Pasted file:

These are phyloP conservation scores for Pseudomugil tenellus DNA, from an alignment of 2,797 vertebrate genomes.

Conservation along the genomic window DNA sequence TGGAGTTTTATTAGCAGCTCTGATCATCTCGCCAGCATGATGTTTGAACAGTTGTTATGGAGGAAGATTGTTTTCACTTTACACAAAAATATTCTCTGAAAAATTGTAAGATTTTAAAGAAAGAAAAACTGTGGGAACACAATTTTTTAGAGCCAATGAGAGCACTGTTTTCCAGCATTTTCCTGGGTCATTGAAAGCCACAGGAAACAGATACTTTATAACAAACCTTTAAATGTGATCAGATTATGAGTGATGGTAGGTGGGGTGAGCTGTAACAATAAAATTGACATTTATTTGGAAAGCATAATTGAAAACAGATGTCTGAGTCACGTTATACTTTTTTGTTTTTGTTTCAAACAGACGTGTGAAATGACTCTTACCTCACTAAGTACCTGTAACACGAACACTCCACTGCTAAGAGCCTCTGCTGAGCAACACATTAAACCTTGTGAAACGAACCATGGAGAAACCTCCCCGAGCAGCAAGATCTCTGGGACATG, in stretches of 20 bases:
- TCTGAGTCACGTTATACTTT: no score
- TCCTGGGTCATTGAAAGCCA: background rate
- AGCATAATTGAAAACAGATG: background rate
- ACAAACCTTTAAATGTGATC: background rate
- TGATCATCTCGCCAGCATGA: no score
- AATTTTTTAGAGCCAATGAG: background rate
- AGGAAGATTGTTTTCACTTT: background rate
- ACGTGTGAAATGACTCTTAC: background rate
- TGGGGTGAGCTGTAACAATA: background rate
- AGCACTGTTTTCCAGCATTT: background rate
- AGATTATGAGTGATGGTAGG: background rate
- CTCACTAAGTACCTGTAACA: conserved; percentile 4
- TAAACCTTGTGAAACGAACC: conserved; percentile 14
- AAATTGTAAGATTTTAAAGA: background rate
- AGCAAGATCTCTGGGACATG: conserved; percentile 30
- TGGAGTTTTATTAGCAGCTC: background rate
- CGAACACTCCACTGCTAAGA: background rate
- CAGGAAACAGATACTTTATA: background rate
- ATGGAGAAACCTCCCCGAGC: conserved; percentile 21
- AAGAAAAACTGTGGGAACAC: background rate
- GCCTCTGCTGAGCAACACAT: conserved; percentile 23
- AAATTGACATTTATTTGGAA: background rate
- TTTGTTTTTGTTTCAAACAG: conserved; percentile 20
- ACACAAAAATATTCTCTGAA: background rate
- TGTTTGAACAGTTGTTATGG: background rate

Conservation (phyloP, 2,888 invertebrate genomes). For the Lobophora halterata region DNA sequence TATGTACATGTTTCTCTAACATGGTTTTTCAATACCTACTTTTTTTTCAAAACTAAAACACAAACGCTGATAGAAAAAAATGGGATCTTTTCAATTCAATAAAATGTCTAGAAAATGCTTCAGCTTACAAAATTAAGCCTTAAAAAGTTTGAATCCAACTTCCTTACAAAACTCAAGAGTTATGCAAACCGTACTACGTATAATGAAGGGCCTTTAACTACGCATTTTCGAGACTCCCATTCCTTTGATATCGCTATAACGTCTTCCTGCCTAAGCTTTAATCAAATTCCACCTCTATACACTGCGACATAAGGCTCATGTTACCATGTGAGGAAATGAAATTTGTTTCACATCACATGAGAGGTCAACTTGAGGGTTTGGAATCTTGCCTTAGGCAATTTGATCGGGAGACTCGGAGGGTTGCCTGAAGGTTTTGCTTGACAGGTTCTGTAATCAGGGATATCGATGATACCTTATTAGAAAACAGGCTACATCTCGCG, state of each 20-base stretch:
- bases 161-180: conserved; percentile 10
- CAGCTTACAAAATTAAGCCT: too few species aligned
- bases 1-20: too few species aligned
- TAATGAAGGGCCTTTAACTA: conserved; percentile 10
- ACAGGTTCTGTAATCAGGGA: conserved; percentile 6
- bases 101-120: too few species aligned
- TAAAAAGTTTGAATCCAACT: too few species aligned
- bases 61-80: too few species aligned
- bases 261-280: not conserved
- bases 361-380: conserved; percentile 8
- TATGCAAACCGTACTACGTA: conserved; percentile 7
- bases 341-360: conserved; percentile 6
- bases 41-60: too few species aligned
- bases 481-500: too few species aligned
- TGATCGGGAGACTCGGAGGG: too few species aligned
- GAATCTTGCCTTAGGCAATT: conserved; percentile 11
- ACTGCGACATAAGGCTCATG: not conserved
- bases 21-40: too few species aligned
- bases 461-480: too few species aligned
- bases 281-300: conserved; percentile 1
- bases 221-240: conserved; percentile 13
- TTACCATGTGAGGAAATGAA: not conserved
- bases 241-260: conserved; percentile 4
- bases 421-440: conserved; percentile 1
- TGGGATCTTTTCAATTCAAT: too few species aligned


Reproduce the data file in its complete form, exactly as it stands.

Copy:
These are phyloP conservation scores for Pseudomugil tenellus DNA, from an alignment of 2,797 vertebrate genomes.

Conservation along the genomic window DNA sequence TGGAGTTTTATTAGCAGCTCTGATCATCTCGCCAGCATGATGTTTGAACAGTTGTTATGGAGGAAGATTGTTTTCACTTTACACAAAAATATTCTCTGAAAAATTGTAAGATTTTAAAGAAAGAAAAACTGTGGGAACACAATTTTTTAGAGCCAATGAGAGCACTGTTTTCCAGCATTTTCCTGGGTCATTGAAAGCCACAGGAAACAGATACTTTATAACAAACCTTTAAATGTGATCAGATTATGAGTGATGGTAGGTGGGGTGAGCTGTAACAATAAAATTGACATTTATTTGGAAAGCATAATTGAAAACAGATGTCTGAGTCACGTTATACTTTTTTGTTTTTGTTTCAAACAGACGTGTGAAATGACTCTTACCTCACTAAGTACCTGTAACACGAACACTCCACTGCTAAGAGCCTCTGCTGAGCAACACATTAAACCTTGTGAAACGAACCATGGAGAAACCTCCCCGAGCAGCAAGATCTCTGGGACATG, in stretches of 20 bases:
- TCTGAGTCACGTTATACTTT: no score
- TCCTGGGTCATTGAAAGCCA: background rate
- AGCATAATTGAAAACAGATG: background rate
- ACAAACCTTTAAATGTGATC: background rate
- TGATCATCTCGCCAGCATGA: no score
- AATTTTTTAGAGCCAATGAG: background rate
- AGGAAGATTGTTTTCACTTT: background rate
- ACGTGTGAAATGACTCTTAC: background rate
- TGGGGTGAGCTGTAACAATA: background rate
- AGCACTGTTTTCCAGCATTT: background rate
- AGATTATGAGTGATGGTAGG: background rate
- CTCACTAAGTACCTGTAACA: conserved; percentile 4
- TAAACCTTGTGAAACGAACC: conserved; percentile 14
- AAATTGTAAGATTTTAAAGA: background rate
- AGCAAGATCTCTGGGACATG: conserved; percentile 30
- TGGAGTTTTATTAGCAGCTC: background rate
- CGAACACTCCACTGCTAAGA: background rate
- CAGGAAACAGATACTTTATA: background rate
- ATGGAGAAACCTCCCCGAGC: conserved; percentile 21
- AAGAAAAACTGTGGGAACAC: background rate
- GCCTCTGCTGAGCAACACAT: conserved; percentile 23
- AAATTGACATTTATTTGGAA: background rate
- TTTGTTTTTGTTTCAAACAG: conserved; percentile 20
- ACACAAAAATATTCTCTGAA: background rate
- TGTTTGAACAGTTGTTATGG: background rate

Conservation (phyloP, 2,888 invertebrate genomes). For the Lobophora halterata region DNA sequence TATGTACATGTTTCTCTAACATGGTTTTTCAATACCTACTTTTTTTTCAAAACTAAAACACAAACGCTGATAGAAAAAAATGGGATCTTTTCAATTCAATAAAATGTCTAGAAAATGCTTCAGCTTACAAAATTAAGCCTTAAAAAGTTTGAATCCAACTTCCTTACAAAACTCAAGAGTTATGCAAACCGTACTACGTATAATGAAGGGCCTTTAACTACGCATTTTCGAGACTCCCATTCCTTTGATATCGCTATAACGTCTTCCTGCCTAAGCTTTAATCAAATTCCACCTCTATACACTGCGACATAAGGCTCATGTTACCATGTGAGGAAATGAAATTTGTTTCACATCACATGAGAGGTCAACTTGAGGGTTTGGAATCTTGCCTTAGGCAATTTGATCGGGAGACTCGGAGGGTTGCCTGAAGGTTTTGCTTGACAGGTTCTGTAATCAGGGATATCGATGATACCTTATTAGAAAACAGGCTACATCTCGCG, state of each 20-base stretch:
- bases 161-180: conserved; percentile 10
- CAGCTTACAAAATTAAGCCT: too few species aligned
- bases 1-20: too few species aligned
- TAATGAAGGGCCTTTAACTA: conserved; percentile 10
- ACAGGTTCTGTAATCAGGGA: conserved; percentile 6
- bases 101-120: too few species aligned
- TAAAAAGTTTGAATCCAACT: too few species aligned
- bases 61-80: too few species aligned
- bases 261-280: not conserved
- bases 361-380: conserved; percentile 8
- TATGCAAACCGTACTACGTA: conserved; percentile 7
- bases 341-360: conserved; percentile 6
- bases 41-60: too few species aligned
- bases 481-500: too few species aligned
- TGATCGGGAGACTCGGAGGG: too few species aligned
- GAATCTTGCCTTAGGCAATT: conserved; percentile 11
- ACTGCGACATAAGGCTCATG: not conserved
- bases 21-40: too few species aligned
- bases 461-480: too few species aligned
- bases 281-300: conserved; percentile 1
- bases 221-240: conserved; percentile 13
- TTACCATGTGAGGAAATGAA: not conserved
- bases 241-260: conserved; percentile 4
- bases 421-440: conserved; percentile 1
- TGGGATCTTTTCAATTCAAT: too few species aligned